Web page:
YOHK. Neb . Oct 14.-Special ( Telegram )
Heavier men , long end runu and good
kicking won for Lincoln High school the
foot bull Kumu hero today with York by a
score of IS to C.
llooiK * Dowim Aiiicn Illicit School.
AMES , la , Oct. 11 ( Special Telegram ) -
Bnono High school wnn from Ames Hlzh
pchool In a well played game of foot bull
hero this afternoon , resulting In a score of
12 to 5
I'rlnuuton Win * .
NEW YOHK. Oct 14 The game of foot
ball at Manhattan field today between the
Columbia and Princeton elevens was won
by Princeton. 11 to o.
AVmt I'olutcm Ilentcn.
WEST FOINT. N Y Oct. -Four thousand -
sand pcoplo today saw the Harvard foot
bull team defeat the Cadets 13 to 0. _ , _
Sbcckard Auanlts Umpire Hunt for Galling
Him Out on a Steal
An President of ItnttlmorcK nnd Mnn-
HKCT of HronkljnB lie IK Appealed
To by ( lie t'mplrr , Whom
BROOKLYN , Oct. 14. The season ended
here In a row today. In the second Inning
Shfckard assaulted Umpire Hunt for calling
him out on a steal nnd then refused to
retire from the game when ordered to do
Hunt appealed to Captain Smith nnd Man
ager McGraw without effect. Ho then ap
pealed to Hanlon , who occupied the peculiar
position of president of the IJaltlmorcs and
manager ot the Brooklyns. Hanlon told
him that ho would support the umpire In
any action that he might take , whereupon
the game was declared forfeited to Brooklyn.
The score at the tlmo was 1 to 0 in Balti
more's favor.
A come postponed from Baltimore was
then played to appease the crowd. Drookljn
won by batting Howell In timely fashion.
The Orioles tried to delay the game by
throwing the ball over the lot In the fourth
inning , but were foiled.
The Brooklyns won the aeries , eight to
six , thereby taking every league series ,
Score :
n.n o A n
Harris , Ib. . 0 1 I 0 1
llro'Uc , cf . . 1 0 3 0 0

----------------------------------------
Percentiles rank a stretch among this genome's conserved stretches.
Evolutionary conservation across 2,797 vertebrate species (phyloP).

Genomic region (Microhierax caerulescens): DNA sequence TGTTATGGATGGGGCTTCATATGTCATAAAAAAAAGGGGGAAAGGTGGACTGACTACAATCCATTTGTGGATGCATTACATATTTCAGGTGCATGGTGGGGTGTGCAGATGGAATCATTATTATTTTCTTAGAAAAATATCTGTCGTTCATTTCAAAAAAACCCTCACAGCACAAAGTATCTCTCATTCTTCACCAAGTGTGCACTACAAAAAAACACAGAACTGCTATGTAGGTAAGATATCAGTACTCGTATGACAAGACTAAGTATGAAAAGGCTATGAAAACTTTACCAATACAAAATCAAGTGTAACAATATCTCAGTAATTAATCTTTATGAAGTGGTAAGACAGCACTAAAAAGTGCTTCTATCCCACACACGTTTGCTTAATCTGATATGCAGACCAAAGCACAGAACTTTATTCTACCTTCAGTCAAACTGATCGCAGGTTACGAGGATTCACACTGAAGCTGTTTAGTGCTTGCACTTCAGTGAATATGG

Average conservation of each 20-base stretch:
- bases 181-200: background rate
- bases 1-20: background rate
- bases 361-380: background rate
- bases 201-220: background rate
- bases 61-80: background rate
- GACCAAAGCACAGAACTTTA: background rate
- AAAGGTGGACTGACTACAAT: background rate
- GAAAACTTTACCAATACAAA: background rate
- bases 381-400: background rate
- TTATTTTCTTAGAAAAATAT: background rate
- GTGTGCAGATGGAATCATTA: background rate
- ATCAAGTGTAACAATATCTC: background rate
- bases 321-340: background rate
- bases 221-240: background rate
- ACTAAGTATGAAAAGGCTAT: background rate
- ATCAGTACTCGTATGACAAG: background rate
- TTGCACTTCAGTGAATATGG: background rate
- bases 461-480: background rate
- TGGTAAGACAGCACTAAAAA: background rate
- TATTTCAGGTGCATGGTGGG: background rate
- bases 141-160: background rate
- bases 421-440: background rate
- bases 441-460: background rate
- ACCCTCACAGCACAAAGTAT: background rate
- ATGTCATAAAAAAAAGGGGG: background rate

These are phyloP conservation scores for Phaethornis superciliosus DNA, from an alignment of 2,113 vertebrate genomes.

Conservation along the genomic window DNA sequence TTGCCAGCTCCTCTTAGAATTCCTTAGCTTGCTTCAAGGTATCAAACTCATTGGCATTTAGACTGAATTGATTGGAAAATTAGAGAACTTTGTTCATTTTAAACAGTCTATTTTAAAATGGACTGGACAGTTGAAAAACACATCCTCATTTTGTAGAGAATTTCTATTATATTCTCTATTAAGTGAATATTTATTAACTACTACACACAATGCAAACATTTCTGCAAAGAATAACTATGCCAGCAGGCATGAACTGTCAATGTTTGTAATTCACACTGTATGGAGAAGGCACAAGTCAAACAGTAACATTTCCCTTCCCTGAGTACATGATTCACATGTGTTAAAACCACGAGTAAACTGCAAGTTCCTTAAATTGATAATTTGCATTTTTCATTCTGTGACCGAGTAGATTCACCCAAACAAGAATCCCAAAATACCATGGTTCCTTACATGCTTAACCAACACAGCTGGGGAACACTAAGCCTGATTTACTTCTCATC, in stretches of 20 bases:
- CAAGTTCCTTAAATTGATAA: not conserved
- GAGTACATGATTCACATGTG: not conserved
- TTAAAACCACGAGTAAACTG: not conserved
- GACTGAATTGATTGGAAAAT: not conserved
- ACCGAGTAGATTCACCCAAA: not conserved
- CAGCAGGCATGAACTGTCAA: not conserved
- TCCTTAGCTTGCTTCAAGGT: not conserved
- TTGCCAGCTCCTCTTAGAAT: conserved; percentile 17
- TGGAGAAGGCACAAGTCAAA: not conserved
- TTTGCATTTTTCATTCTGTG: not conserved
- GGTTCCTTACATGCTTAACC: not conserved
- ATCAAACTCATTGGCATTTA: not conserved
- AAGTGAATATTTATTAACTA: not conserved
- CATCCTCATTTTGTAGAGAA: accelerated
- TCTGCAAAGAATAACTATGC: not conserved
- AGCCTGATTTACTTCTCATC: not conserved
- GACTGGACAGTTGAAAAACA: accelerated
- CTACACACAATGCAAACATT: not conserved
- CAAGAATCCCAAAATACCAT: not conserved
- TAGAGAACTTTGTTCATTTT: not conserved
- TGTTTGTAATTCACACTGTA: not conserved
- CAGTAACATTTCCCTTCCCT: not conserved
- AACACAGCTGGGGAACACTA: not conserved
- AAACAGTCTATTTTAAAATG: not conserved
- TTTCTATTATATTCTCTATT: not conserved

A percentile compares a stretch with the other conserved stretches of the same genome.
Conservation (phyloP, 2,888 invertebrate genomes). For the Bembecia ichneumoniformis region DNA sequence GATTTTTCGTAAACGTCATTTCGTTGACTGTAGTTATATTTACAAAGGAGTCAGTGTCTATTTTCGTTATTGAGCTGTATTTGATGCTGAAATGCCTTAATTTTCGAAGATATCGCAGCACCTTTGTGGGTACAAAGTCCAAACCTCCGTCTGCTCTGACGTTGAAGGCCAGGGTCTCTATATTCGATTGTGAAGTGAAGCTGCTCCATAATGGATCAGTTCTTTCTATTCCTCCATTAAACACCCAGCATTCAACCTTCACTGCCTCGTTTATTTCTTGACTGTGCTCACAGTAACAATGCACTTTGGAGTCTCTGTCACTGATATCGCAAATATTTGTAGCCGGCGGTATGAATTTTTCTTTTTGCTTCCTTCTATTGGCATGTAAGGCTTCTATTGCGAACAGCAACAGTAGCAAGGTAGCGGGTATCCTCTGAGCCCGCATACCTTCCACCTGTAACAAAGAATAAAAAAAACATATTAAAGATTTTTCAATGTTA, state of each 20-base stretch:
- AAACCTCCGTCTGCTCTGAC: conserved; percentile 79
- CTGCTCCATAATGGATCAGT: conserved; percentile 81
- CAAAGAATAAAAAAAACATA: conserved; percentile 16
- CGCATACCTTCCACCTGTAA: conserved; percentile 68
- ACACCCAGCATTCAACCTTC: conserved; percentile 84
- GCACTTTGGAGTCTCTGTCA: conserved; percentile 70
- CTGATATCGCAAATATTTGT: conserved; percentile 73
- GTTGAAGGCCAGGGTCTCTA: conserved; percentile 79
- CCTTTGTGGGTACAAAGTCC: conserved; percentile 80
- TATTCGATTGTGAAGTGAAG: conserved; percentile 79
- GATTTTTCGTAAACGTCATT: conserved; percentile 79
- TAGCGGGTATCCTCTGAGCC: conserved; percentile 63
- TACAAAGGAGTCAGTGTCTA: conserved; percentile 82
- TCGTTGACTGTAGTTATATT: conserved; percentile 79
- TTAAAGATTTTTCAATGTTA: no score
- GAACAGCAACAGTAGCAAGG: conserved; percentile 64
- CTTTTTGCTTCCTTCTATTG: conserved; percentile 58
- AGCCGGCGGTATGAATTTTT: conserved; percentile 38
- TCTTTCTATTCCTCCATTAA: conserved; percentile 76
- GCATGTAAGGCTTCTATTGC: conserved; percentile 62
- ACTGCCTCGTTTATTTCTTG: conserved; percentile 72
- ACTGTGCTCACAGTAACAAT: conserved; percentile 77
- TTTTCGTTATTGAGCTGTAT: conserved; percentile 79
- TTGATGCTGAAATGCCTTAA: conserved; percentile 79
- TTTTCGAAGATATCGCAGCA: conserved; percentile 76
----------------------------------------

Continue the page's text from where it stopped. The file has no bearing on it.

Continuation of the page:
Dcmont , ! b. 1 0 0 0 0
rultz , If . . 1 1 1 0 I
Kelxter , w. 0 1 1 0 t
Sbttkard , rf 0 1 100
IxiCh'cc , Ib 0 0 2 1 ft
Smllh , c. 0120 1
Hvnell , p. . . 0 U 1 1 0
, 3 C 12 2 i
Brooklyn 3203 * S
Baltimore 2001 0 S
Eariud runs : Brooklyn , 2. Two-base hits :
Kclley , Wrlgley rirst base on errors :
Baltimore , 1. Left on bases : Baltimore , 3 ,
Brooklyn , 3 Struck out By How ell , 2
Stolen bases : Harris , Keeler. Hit by
pitched ball : Jennings. Wild pitch.
Howell. Tlmo of game : 6" minutes Um
pires : Connolly and Hunt. Attendance :
llontoii , 1) ) I'lilliidclpliln , (1.
BOSTON , Oct. 14. Philadelphia wound
up the season today by defeating Boston
easily. Meokln's pitching was much better
than the score Indicates , many hits uolnir
safe through dumb work by the Boston
inlleld. Attendance : 2,000.
Hamllt'n. cf 0 130 I'rUck ' , rf. . . . S 1100
Tenney , Ib 01800 Crosi , us. . . . 002
I/onK , " 11642 Dcleli'ty , If. 1 3 3 0 0
Duffy , If 02400 LoJcile , cf. . 01200
00200 Chiles , Ib 0 0 13 0 0
Kilhn , : b 00223 Douglass , Sb 0 1 2 0 0
Low e , 3b. . 0 0 1 1 t Mcrarl'il. c 1 1 1 1
Merrltt , c 00211 Dolun , Sb. . . 1232
Meekln , p. 00011 , Hcrnh'dt , p 1 2 0 3 0
Totals , . 1 5 27 0 8 Totals . . C 11 57 13 1
Boston 0 0 0 0 0 0 0 0 1 1
Philadelphia 0 1-G
Earned run : Philadelphia , 1. Two-base
hits : Duffy , Bernhardt , McFarland , Lout ; .
Stolen bases : Delchanty ( . ) , Flick , Duffy.
Double plays : Lowe to Long to Tenney
(2) ( ) , Cross to Chiles , Dolan to Chiles. First
base on balls : By Meekln , 3 , by Bernhardt ,
1. Hit by pitched ball : Merrltt. Struck
out : By Meekln , 2 , by Bernhardt , 1.
Pasaed ball : McFarland. Wild pitch :
Meekln. Time of game : 1:57. : Umpires :
Emslle and Djer.
IMttnbiirir , Ij Lonlmllle , 4.
PITTSBURG , Oct. 11. PIttsburg lost Its
last game of the season through the ef
fectiveness of "Rube" Waddell. A hit and
a base on balls gave the locals their one
run in ths first inning After that only
one man reaehed second base. Gray was
easy for the Loulsvllles. Attendance , 3,500.
Score. :
Plttsburg 10000000 0 1
Loulsvlllo 200100001-4
Earned run : Louisville , 1. Two-base hit :
Wa < ldell. Three-base hit : Clarke. Sacrifice
hit : Kellej Stolen bases : Beaumont , Wil
liams. Clarke Double plays : Smith to Ely
to Dillon ; iMcCrccry to Dillon. First base
on balls : Off Gray , 2 , off Waddell , 1
Struck out : By Gray , 2 ; by Waddell , 3
Time : 1:63. Umpires : Swartwood and Man-
WiiNliliiKton , 12) ) New York , 1 > .
WASHINGTON. Oct. H Washington
closed the season today by winning with
a. Garrison llnlsh. New York secured a big
lead early In the game , but Gettig went to
pieces In the seventh and crrois assisted
the Senators In winning out. The came
was called at the end of the eighth
Inning on account of darkness. Attendance ,
300. Score :
Totals , .12102 1J D Totals . .0122114 2
Washington 0 0 0 0 0 J 0 3 12
New York 0 C210000 a
Earned runs : Washington. 7 ; New York ,
7. Two-base hit : Slagle. Threc-baho hits :
Uurry , Vanllaltrcn , Home run : T. O'Brien.
Stolen bases : Mercer. Davis , Glenbon (3) ( ) .
Double play : Davis to Woodruff First
base on balls : Off McFarlan , 1 ; off Gettlg- ,
5 Struck out ! By Gettlg , 1. Left on bascn :
Washington , 4 ; New York , 8. Time of
game : 1.05. Umpires : Snjdcr and Latham.
Cincinnati , 1-1 CIcM-Iiinil , I.